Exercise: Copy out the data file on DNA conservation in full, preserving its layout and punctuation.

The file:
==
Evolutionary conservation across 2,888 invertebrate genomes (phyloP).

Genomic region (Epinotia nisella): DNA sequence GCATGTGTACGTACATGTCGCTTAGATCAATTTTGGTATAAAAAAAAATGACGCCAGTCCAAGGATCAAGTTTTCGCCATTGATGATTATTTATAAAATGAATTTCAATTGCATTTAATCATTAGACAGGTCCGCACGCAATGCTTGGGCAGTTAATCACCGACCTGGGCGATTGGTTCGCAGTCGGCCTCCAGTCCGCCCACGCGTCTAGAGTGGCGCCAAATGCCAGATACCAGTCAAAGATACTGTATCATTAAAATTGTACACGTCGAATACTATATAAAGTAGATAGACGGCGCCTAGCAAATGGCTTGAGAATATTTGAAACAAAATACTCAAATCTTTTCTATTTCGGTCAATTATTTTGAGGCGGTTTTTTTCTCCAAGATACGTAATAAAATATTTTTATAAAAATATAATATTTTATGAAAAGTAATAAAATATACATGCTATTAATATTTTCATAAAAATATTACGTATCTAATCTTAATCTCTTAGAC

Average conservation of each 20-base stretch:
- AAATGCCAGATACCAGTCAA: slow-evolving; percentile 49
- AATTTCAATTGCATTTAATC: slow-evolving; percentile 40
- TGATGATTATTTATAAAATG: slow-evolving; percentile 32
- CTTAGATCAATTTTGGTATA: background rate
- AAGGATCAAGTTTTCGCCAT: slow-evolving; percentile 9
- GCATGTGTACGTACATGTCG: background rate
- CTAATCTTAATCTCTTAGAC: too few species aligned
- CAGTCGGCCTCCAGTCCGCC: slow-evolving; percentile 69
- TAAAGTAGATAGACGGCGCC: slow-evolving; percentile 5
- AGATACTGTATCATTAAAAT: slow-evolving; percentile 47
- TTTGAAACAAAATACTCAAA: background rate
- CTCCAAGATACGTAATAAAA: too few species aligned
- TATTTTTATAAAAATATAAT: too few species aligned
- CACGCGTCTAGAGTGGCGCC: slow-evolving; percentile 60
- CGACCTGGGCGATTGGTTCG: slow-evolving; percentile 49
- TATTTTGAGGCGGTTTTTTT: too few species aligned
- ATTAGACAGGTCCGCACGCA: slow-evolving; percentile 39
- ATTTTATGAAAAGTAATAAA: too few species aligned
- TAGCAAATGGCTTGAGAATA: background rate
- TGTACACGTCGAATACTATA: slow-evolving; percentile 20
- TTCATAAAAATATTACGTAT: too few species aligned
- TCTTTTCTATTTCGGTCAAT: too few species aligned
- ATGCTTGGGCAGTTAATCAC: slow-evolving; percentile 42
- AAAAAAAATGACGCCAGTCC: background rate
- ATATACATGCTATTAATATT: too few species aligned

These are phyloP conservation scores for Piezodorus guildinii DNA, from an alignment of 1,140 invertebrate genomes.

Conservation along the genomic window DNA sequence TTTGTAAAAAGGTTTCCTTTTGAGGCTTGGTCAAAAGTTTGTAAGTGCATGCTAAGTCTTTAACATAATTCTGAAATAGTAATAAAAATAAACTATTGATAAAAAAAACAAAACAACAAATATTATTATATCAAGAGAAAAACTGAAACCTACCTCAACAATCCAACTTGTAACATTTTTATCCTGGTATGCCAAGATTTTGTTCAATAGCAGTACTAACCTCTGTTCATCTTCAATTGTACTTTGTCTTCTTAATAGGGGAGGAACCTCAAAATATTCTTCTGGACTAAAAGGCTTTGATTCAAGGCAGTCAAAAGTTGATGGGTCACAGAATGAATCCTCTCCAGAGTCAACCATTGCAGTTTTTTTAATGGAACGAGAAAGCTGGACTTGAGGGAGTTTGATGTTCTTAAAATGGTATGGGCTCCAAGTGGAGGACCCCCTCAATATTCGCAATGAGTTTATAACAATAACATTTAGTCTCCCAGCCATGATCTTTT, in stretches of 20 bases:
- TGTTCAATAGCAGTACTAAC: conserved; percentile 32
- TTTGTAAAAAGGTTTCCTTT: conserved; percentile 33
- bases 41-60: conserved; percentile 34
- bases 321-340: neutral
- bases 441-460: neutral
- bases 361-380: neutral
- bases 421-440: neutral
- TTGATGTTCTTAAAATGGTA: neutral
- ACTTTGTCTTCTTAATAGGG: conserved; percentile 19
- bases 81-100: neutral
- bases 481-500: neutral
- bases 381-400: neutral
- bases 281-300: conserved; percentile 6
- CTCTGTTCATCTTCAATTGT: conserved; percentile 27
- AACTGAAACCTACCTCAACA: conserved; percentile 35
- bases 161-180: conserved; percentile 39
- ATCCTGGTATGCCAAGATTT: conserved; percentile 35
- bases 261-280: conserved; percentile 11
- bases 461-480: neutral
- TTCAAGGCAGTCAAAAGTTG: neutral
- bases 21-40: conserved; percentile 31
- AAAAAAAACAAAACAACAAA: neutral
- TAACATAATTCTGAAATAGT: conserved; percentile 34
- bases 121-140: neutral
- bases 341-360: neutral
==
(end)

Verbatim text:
Evolutionary conservation across 2,888 invertebrate genomes (phyloP).

Genomic region (Epinotia nisella): DNA sequence GCATGTGTACGTACATGTCGCTTAGATCAATTTTGGTATAAAAAAAAATGACGCCAGTCCAAGGATCAAGTTTTCGCCATTGATGATTATTTATAAAATGAATTTCAATTGCATTTAATCATTAGACAGGTCCGCACGCAATGCTTGGGCAGTTAATCACCGACCTGGGCGATTGGTTCGCAGTCGGCCTCCAGTCCGCCCACGCGTCTAGAGTGGCGCCAAATGCCAGATACCAGTCAAAGATACTGTATCATTAAAATTGTACACGTCGAATACTATATAAAGTAGATAGACGGCGCCTAGCAAATGGCTTGAGAATATTTGAAACAAAATACTCAAATCTTTTCTATTTCGGTCAATTATTTTGAGGCGGTTTTTTTCTCCAAGATACGTAATAAAATATTTTTATAAAAATATAATATTTTATGAAAAGTAATAAAATATACATGCTATTAATATTTTCATAAAAATATTACGTATCTAATCTTAATCTCTTAGAC

Average conservation of each 20-base stretch:
- AAATGCCAGATACCAGTCAA: slow-evolving; percentile 49
- AATTTCAATTGCATTTAATC: slow-evolving; percentile 40
- TGATGATTATTTATAAAATG: slow-evolving; percentile 32
- CTTAGATCAATTTTGGTATA: background rate
- AAGGATCAAGTTTTCGCCAT: slow-evolving; percentile 9
- GCATGTGTACGTACATGTCG: background rate
- CTAATCTTAATCTCTTAGAC: too few species aligned
- CAGTCGGCCTCCAGTCCGCC: slow-evolving; percentile 69
- TAAAGTAGATAGACGGCGCC: slow-evolving; percentile 5
- AGATACTGTATCATTAAAAT: slow-evolving; percentile 47
- TTTGAAACAAAATACTCAAA: background rate
- CTCCAAGATACGTAATAAAA: too few species aligned
- TATTTTTATAAAAATATAAT: too few species aligned
- CACGCGTCTAGAGTGGCGCC: slow-evolving; percentile 60
- CGACCTGGGCGATTGGTTCG: slow-evolving; percentile 49
- TATTTTGAGGCGGTTTTTTT: too few species aligned
- ATTAGACAGGTCCGCACGCA: slow-evolving; percentile 39
- ATTTTATGAAAAGTAATAAA: too few species aligned
- TAGCAAATGGCTTGAGAATA: background rate
- TGTACACGTCGAATACTATA: slow-evolving; percentile 20
- TTCATAAAAATATTACGTAT: too few species aligned
- TCTTTTCTATTTCGGTCAAT: too few species aligned
- ATGCTTGGGCAGTTAATCAC: slow-evolving; percentile 42
- AAAAAAAATGACGCCAGTCC: background rate
- ATATACATGCTATTAATATT: too few species aligned

These are phyloP conservation scores for Piezodorus guildinii DNA, from an alignment of 1,140 invertebrate genomes.

Conservation along the genomic window DNA sequence TTTGTAAAAAGGTTTCCTTTTGAGGCTTGGTCAAAAGTTTGTAAGTGCATGCTAAGTCTTTAACATAATTCTGAAATAGTAATAAAAATAAACTATTGATAAAAAAAACAAAACAACAAATATTATTATATCAAGAGAAAAACTGAAACCTACCTCAACAATCCAACTTGTAACATTTTTATCCTGGTATGCCAAGATTTTGTTCAATAGCAGTACTAACCTCTGTTCATCTTCAATTGTACTTTGTCTTCTTAATAGGGGAGGAACCTCAAAATATTCTTCTGGACTAAAAGGCTTTGATTCAAGGCAGTCAAAAGTTGATGGGTCACAGAATGAATCCTCTCCAGAGTCAACCATTGCAGTTTTTTTAATGGAACGAGAAAGCTGGACTTGAGGGAGTTTGATGTTCTTAAAATGGTATGGGCTCCAAGTGGAGGACCCCCTCAATATTCGCAATGAGTTTATAACAATAACATTTAGTCTCCCAGCCATGATCTTTT, in stretches of 20 bases:
- TGTTCAATAGCAGTACTAAC: conserved; percentile 32
- TTTGTAAAAAGGTTTCCTTT: conserved; percentile 33
- bases 41-60: conserved; percentile 34
- bases 321-340: neutral
- bases 441-460: neutral
- bases 361-380: neutral
- bases 421-440: neutral
- TTGATGTTCTTAAAATGGTA: neutral
- ACTTTGTCTTCTTAATAGGG: conserved; percentile 19
- bases 81-100: neutral
- bases 481-500: neutral
- bases 381-400: neutral
- bases 281-300: conserved; percentile 6
- CTCTGTTCATCTTCAATTGT: conserved; percentile 27
- AACTGAAACCTACCTCAACA: conserved; percentile 35
- bases 161-180: conserved; percentile 39
- ATCCTGGTATGCCAAGATTT: conserved; percentile 35
- bases 261-280: conserved; percentile 11
- bases 461-480: neutral
- TTCAAGGCAGTCAAAAGTTG: neutral
- bases 21-40: conserved; percentile 31
- AAAAAAAACAAAACAACAAA: neutral
- TAACATAATTCTGAAATAGT: conserved; percentile 34
- bases 121-140: neutral
- bases 341-360: neutral